What is it like to cover a football game behind closed doors? | Jamie Jackson | Football

Come and enter the hidden cabaret behind the closed doors of Manchester United’s 5-0 thrashing of Lask in Thursday’s Europa League last-16 first leg. The show commenced at 6.55pm local time at the Linzer Stadion and was a veritable offering of vaudeville.

The bill featured two garden-hopping United supporters who broke-and-entered near Sergio Romero’s goal during the first half. It featured representatives of a United YouTube fan channel singing proudly about Ole Gunnar Solskjær’s men from the media seats as the written press composed live pieces. It had the vocal Bruno Fernandes urging Daniel James (and others) to up their game against the Austrian Bundesliga leaders. And there was a show-stopping vignette from Solskjær after final whistle.

It offered up a prevailing theme, too, a unifying leitmotif that tied the various acts together: the very real possibility that this was to be United’s on-field swan-song before the season was paused due to fears regarding the spread of coronavirus.

All of this was reminiscent of Warren Buffet’s famous diktat. “Only when the tide goes out do you discover who’s swimming naked,” the billionaire philanthropist said once. Or in this case: when the Linzer was empty apart from a smattering of Lask enthusiasts you saw things you might not normally see.

On 12 October 2018 England played Croatia in a behind-closed-doors “ghost game” at the Stadion Rujevica and those present remarked how clearly the players could be heard, with Jordan Henderson to the fore for Gareth Southgate’s side.

In Austria’s third city United’s sergeant major was Fernandes. His “encouragement” of James and others was vociferous when they failed to operate at his elevated pace or match the second-sight passes that cast him as an in-match seer.

Manchester United take on Lask in the all-but-empty Linzer Stadion.

Manchester United take on Lask in the all-but-empty Linzer Stadion. Photograph: Lisi Niesner/Reuters

In support was Romero who, despite being David De Gea’s understudy, had no qualms about barking at his defence even as the two trespassing fans negotiated backyards to gain entrance to the Linzer. When they were accosted by security and hurled out, one attempted an encore and on re-trespassing was arrested by the local constabulary and had to stump up a €30 fine. It was all quite surreal.

Also making themselves heard during United’s canter of a victory were Scott McTominay and Harry Maguire. The former is a 23-year-old whose discourse during the build-up was as articulate as his midfield scheming was dominant against the side who operate on a budget equivalent to a League Two club.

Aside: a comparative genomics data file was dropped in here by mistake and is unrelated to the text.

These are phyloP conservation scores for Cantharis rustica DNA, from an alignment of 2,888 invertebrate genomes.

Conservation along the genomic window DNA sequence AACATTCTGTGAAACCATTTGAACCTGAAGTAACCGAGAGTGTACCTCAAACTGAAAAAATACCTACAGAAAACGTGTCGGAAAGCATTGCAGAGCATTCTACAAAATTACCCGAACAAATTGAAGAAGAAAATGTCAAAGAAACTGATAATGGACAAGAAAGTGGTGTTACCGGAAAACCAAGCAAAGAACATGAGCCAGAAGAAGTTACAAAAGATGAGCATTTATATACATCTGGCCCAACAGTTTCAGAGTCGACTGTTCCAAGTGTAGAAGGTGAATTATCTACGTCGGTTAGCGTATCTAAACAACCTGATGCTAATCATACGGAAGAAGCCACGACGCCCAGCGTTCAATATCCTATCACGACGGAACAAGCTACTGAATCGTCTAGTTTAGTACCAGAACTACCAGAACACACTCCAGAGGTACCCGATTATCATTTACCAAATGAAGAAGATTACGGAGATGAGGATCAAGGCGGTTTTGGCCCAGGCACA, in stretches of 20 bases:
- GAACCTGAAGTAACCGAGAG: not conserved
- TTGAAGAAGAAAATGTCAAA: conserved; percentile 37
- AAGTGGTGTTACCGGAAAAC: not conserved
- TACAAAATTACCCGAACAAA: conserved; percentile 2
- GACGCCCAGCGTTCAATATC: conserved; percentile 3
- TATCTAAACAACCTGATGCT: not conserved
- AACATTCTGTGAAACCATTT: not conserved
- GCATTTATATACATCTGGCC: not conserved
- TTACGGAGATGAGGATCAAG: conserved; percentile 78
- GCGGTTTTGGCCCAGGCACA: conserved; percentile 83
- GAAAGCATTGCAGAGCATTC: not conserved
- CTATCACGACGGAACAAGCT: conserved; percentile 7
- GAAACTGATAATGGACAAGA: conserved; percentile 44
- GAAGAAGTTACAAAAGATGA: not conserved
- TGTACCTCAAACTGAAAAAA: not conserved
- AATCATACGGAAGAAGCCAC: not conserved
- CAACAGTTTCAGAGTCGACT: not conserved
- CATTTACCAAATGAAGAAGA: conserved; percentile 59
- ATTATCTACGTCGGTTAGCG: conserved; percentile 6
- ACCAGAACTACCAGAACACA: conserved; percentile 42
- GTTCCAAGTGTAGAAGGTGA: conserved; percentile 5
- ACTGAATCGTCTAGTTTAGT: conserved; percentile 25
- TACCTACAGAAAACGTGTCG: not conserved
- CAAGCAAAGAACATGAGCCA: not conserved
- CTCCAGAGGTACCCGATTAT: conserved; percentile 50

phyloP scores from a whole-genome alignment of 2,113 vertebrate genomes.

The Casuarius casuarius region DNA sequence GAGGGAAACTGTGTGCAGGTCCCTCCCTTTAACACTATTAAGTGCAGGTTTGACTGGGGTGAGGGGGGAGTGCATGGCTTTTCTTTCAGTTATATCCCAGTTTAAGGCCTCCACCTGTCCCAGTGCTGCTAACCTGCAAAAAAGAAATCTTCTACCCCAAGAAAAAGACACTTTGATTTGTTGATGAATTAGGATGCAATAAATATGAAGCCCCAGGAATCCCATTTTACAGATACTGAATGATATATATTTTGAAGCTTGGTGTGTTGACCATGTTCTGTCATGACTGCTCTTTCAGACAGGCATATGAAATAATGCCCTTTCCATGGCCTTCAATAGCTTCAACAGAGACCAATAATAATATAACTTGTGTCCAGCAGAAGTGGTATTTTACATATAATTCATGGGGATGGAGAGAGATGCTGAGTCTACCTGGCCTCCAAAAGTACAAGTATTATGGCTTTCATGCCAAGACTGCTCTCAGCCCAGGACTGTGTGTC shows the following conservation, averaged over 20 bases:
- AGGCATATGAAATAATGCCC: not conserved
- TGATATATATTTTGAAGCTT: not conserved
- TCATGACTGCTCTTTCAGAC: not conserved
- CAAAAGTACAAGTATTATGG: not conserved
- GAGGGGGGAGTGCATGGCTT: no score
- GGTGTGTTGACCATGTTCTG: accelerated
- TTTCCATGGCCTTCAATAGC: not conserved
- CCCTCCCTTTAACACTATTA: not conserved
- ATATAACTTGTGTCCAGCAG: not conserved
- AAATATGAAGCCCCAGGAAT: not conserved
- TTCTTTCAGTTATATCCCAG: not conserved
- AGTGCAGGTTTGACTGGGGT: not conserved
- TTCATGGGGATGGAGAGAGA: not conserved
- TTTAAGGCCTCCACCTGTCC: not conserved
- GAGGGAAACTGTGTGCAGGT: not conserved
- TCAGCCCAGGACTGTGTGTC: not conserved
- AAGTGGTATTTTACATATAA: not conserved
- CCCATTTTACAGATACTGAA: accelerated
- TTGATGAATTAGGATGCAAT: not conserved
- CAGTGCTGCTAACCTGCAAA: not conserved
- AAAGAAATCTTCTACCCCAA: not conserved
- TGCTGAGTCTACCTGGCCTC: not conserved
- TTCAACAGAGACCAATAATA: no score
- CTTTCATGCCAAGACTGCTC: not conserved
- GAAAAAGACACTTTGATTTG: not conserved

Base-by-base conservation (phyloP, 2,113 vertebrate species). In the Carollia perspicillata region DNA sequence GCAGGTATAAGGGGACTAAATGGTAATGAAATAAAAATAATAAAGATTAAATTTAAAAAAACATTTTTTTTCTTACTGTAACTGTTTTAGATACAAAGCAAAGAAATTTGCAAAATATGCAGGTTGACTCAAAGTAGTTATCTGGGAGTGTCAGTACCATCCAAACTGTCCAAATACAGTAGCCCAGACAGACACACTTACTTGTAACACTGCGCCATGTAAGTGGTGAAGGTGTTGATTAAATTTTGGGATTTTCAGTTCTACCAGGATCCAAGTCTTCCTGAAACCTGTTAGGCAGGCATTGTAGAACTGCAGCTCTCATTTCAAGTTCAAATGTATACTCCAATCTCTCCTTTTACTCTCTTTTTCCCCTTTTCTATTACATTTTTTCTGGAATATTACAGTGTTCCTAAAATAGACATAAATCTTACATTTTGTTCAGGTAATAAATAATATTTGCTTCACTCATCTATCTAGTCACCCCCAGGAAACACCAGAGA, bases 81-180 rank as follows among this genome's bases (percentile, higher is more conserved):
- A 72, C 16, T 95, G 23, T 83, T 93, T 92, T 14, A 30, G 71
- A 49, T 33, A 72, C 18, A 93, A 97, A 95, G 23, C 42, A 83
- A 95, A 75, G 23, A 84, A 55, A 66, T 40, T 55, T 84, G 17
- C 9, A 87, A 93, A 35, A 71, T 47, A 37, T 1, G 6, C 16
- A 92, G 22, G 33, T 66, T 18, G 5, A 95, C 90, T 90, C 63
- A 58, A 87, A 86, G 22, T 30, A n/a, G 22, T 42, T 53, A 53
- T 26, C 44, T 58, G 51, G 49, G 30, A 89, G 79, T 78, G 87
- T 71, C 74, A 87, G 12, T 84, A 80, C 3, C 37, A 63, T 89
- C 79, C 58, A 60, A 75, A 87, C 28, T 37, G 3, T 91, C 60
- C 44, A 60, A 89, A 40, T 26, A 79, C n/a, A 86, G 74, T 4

Yet whisper this: Maguire might have been more strident considering he is the captain and so team totem and nominated alpha-male. Because despite being a yeoman-type with a no-nonsense style straight from centre-back central casting he proved no martinet with his troops. Instead it was Fernandes, the shoo-in to wear the armband when Maguire cannot, who was United’s Brian Blessed: his voice constantly booming around the pitch of the deserted arena.

This near-canter from first whistle to last could also explain Solskjær’s dormouse-quiet on the bench, with his coaching brains-trust of Mike Phelan, Michael Carrick and Kieran McKenna following suit. After all, why holler and scream when Odion Ighalo performs a Harlem Globetrotter, three-touch juggle before hammering in a volley on 33 minutes? Or Daniel James breaks a six-month scoring cessation during the second half for a fourth of the campaign?

The two present from the YouTube channel were loudest of all and it was intriguing to learn that United’s desire to connect with fans this way moved the club to grant a media pass to a spectacle for which only 500 were allowed entry.

Afterwards one asked Solskjær a cute poser about the unsettled Paul Pogba still being at United next season – “yes” was the answer – but the highlight came when a journalist put another question about whether “Paul” would be fit soon.

Solskjær – as bright as his 11-match unbeaten side are currently performing – looked at the hack, who is also called Paul, and said: “You mean yourself?” This was followed by a twinkle of the eye, laughter from the media corps, and a follow-up comment from the manager. “I thought you were talking about yourself in the third person,” he joked.

It was an apt way to bring down the curtain.

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